Some five hundred years ago, a 26-year-old sculptor was given the task of turning a leftover slab of marble into a work of art. Other artists had tried to give life to the stone and had failed, but the young artist took on the contract, determined to shape the marble that others had discarded.
Early in the morning on September 13, 1501, the young artist began to work in order to extract his vision from the piece of stone. He carved and carved until he set his dream free.
Later, artist Giorgio Vasari would describe the process as, “bringing back to life of one who was dead.”
In June 1504, the statue, a depiction of the Biblical character David of epic proportions, was installed at the entrance of the city’s town hall. The name of the artist? Michelangelo di Lodovico Buonarroti Simoni, known best as Michelangelo.
This story serves as a reminder that we are often wrong in assuming that in order to become successful we need access to resources.
It is quite the contrary. It is not the resources at our disposal that determine our success, but rather our resourcefulness, our ability to be creative in spite of certain limitations and setbacks.
“People are always blaming their circumstances for what they are. I don’t believe in circumstances. The people who get on in this world are the people who get up and look for the circumstances they want, and if they can’t find them, make them.”
George Bernard Shaw
When we argue for our limitations, we justify our inability to act.
I used to think that there was no way to get in shape because I couldn’t afford a healthy lifestyle: a gym membership costs money, gym equipment costs money, eating healthy costs money, supplements and vitamins cost money…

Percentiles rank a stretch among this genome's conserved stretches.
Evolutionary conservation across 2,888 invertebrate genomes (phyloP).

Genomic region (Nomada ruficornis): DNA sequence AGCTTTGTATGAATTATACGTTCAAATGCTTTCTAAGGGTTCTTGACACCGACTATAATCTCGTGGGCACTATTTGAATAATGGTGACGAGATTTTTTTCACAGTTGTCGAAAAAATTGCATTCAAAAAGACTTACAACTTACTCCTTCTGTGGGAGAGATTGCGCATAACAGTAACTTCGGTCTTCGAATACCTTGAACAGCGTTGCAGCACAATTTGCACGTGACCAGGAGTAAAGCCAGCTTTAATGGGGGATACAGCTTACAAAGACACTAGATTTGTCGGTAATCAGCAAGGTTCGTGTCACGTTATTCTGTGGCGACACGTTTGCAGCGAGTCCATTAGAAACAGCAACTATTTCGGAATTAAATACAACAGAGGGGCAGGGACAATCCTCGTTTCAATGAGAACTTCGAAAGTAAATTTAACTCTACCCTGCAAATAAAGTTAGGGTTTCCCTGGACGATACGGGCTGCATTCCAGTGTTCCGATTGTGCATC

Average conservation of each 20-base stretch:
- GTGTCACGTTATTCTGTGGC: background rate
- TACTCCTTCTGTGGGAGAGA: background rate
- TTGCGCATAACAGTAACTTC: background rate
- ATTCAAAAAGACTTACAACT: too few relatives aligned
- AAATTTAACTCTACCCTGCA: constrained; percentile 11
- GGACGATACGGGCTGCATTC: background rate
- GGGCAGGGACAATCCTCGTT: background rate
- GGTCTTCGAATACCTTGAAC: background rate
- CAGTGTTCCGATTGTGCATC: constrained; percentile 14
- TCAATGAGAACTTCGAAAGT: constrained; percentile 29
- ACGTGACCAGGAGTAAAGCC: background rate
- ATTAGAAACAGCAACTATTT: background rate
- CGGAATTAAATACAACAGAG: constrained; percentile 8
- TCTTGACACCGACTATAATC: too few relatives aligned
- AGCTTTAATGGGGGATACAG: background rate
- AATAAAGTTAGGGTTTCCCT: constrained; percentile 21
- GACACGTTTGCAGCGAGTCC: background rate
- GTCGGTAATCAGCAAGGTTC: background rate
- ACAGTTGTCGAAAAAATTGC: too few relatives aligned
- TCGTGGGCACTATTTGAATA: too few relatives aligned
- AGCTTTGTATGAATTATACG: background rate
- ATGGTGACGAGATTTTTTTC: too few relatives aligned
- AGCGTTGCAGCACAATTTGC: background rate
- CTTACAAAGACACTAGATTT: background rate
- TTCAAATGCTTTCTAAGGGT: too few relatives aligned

There are always obstacles. We either don’t have the time, the money, the right connections, or we simply don’t feel like doing it.
There’s always something to keep us from doing what we know we should be doing.
We ruin our chances for success by vacationing on Someday Island. We wait for the resources we think we need to be given to us. Someday. Somehow. By someone we haven’t even met yet.
A lot of artists thought so about the slab of stone that Michelangelo turned into art. A lot of them tried and failed because they didn’t believe the stone was of the right quality or the right shape.
Michelangelo, on the other hand, carved until he set his David free.
He turned an obstacle into an opportunity. He saw that the limitations could be used to inspire him.
The Power of Doing What You Can With What You Have
Our limitations provide us with the greatest opportunity for creativity and inventiveness. It is often desperation that inspires us to act in the most creative and original ways.
It is the lack of money that makes one “invent” different ways to work out. A door can be used for pull-ups. Any two heavy objects can be used to do farmer’s carry. Or lunges. You can use just about anything that isn’t too large to do bicep curls.
All we have to do is embrace the ridiculousness of the situation. There’s nothing to be ashamed of. Even world-class athletes train in parks.